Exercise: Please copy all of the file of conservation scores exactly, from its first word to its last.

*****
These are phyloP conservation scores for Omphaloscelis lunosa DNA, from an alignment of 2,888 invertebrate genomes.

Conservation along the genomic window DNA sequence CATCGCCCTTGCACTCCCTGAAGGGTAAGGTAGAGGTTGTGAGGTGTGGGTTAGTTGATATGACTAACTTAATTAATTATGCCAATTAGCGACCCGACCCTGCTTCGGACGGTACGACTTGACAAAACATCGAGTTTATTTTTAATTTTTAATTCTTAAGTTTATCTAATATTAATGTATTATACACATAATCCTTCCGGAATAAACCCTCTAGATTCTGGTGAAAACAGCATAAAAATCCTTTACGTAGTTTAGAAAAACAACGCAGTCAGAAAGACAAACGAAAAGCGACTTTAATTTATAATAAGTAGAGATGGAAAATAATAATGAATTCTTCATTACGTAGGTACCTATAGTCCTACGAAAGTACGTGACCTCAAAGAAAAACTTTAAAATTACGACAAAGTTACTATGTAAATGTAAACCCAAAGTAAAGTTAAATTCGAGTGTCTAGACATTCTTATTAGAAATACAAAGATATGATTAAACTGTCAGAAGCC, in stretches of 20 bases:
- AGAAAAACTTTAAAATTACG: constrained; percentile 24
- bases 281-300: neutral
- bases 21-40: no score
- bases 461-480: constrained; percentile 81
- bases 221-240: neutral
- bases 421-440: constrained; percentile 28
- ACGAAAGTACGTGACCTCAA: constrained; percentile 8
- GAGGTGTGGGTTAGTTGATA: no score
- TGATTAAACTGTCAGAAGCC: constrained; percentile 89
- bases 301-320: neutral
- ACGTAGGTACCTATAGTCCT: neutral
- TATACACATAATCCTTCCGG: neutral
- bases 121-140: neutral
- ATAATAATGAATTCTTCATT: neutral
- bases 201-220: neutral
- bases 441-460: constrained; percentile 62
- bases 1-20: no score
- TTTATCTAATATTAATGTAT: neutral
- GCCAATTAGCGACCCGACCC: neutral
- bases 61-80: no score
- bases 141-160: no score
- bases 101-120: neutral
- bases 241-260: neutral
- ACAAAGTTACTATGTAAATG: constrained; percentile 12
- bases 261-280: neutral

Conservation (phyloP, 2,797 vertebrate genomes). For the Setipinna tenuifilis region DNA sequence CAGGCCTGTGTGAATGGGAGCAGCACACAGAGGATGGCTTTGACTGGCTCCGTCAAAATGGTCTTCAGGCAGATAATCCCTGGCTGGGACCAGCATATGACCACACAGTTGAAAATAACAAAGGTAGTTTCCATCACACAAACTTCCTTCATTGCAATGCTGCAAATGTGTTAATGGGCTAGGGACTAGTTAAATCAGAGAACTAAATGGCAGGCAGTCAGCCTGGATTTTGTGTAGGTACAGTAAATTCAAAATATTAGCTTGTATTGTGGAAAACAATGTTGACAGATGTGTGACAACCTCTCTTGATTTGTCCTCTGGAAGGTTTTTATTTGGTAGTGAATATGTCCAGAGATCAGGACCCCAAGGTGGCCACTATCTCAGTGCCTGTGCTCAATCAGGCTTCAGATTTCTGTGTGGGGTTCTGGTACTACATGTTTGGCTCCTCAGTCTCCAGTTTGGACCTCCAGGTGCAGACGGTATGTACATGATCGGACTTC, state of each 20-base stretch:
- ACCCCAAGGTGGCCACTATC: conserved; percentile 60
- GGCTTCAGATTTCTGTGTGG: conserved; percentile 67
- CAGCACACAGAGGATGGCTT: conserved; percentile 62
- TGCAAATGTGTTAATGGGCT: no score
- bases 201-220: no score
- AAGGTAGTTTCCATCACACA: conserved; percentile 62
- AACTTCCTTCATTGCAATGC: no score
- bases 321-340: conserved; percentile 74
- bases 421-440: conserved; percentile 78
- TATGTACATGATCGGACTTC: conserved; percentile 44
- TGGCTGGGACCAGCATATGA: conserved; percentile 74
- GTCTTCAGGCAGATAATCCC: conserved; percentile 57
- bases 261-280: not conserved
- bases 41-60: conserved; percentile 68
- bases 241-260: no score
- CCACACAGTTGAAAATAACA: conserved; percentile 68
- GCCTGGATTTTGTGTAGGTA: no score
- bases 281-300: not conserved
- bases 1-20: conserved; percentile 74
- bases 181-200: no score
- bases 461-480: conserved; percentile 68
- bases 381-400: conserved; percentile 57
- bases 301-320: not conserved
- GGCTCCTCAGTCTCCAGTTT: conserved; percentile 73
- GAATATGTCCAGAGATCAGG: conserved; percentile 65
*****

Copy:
These are phyloP conservation scores for Omphaloscelis lunosa DNA, from an alignment of 2,888 invertebrate genomes.

Conservation along the genomic window DNA sequence CATCGCCCTTGCACTCCCTGAAGGGTAAGGTAGAGGTTGTGAGGTGTGGGTTAGTTGATATGACTAACTTAATTAATTATGCCAATTAGCGACCCGACCCTGCTTCGGACGGTACGACTTGACAAAACATCGAGTTTATTTTTAATTTTTAATTCTTAAGTTTATCTAATATTAATGTATTATACACATAATCCTTCCGGAATAAACCCTCTAGATTCTGGTGAAAACAGCATAAAAATCCTTTACGTAGTTTAGAAAAACAACGCAGTCAGAAAGACAAACGAAAAGCGACTTTAATTTATAATAAGTAGAGATGGAAAATAATAATGAATTCTTCATTACGTAGGTACCTATAGTCCTACGAAAGTACGTGACCTCAAAGAAAAACTTTAAAATTACGACAAAGTTACTATGTAAATGTAAACCCAAAGTAAAGTTAAATTCGAGTGTCTAGACATTCTTATTAGAAATACAAAGATATGATTAAACTGTCAGAAGCC, in stretches of 20 bases:
- AGAAAAACTTTAAAATTACG: constrained; percentile 24
- bases 281-300: neutral
- bases 21-40: no score
- bases 461-480: constrained; percentile 81
- bases 221-240: neutral
- bases 421-440: constrained; percentile 28
- ACGAAAGTACGTGACCTCAA: constrained; percentile 8
- GAGGTGTGGGTTAGTTGATA: no score
- TGATTAAACTGTCAGAAGCC: constrained; percentile 89
- bases 301-320: neutral
- ACGTAGGTACCTATAGTCCT: neutral
- TATACACATAATCCTTCCGG: neutral
- bases 121-140: neutral
- ATAATAATGAATTCTTCATT: neutral
- bases 201-220: neutral
- bases 441-460: constrained; percentile 62
- bases 1-20: no score
- TTTATCTAATATTAATGTAT: neutral
- GCCAATTAGCGACCCGACCC: neutral
- bases 61-80: no score
- bases 141-160: no score
- bases 101-120: neutral
- bases 241-260: neutral
- ACAAAGTTACTATGTAAATG: constrained; percentile 12
- bases 261-280: neutral

Conservation (phyloP, 2,797 vertebrate genomes). For the Setipinna tenuifilis region DNA sequence CAGGCCTGTGTGAATGGGAGCAGCACACAGAGGATGGCTTTGACTGGCTCCGTCAAAATGGTCTTCAGGCAGATAATCCCTGGCTGGGACCAGCATATGACCACACAGTTGAAAATAACAAAGGTAGTTTCCATCACACAAACTTCCTTCATTGCAATGCTGCAAATGTGTTAATGGGCTAGGGACTAGTTAAATCAGAGAACTAAATGGCAGGCAGTCAGCCTGGATTTTGTGTAGGTACAGTAAATTCAAAATATTAGCTTGTATTGTGGAAAACAATGTTGACAGATGTGTGACAACCTCTCTTGATTTGTCCTCTGGAAGGTTTTTATTTGGTAGTGAATATGTCCAGAGATCAGGACCCCAAGGTGGCCACTATCTCAGTGCCTGTGCTCAATCAGGCTTCAGATTTCTGTGTGGGGTTCTGGTACTACATGTTTGGCTCCTCAGTCTCCAGTTTGGACCTCCAGGTGCAGACGGTATGTACATGATCGGACTTC, state of each 20-base stretch:
- ACCCCAAGGTGGCCACTATC: conserved; percentile 60
- GGCTTCAGATTTCTGTGTGG: conserved; percentile 67
- CAGCACACAGAGGATGGCTT: conserved; percentile 62
- TGCAAATGTGTTAATGGGCT: no score
- bases 201-220: no score
- AAGGTAGTTTCCATCACACA: conserved; percentile 62
- AACTTCCTTCATTGCAATGC: no score
- bases 321-340: conserved; percentile 74
- bases 421-440: conserved; percentile 78
- TATGTACATGATCGGACTTC: conserved; percentile 44
- TGGCTGGGACCAGCATATGA: conserved; percentile 74
- GTCTTCAGGCAGATAATCCC: conserved; percentile 57
- bases 261-280: not conserved
- bases 41-60: conserved; percentile 68
- bases 241-260: no score
- CCACACAGTTGAAAATAACA: conserved; percentile 68
- GCCTGGATTTTGTGTAGGTA: no score
- bases 281-300: not conserved
- bases 1-20: conserved; percentile 74
- bases 181-200: no score
- bases 461-480: conserved; percentile 68
- bases 381-400: conserved; percentile 57
- bases 301-320: not conserved
- GGCTCCTCAGTCTCCAGTTT: conserved; percentile 73
- GAATATGTCCAGAGATCAGG: conserved; percentile 65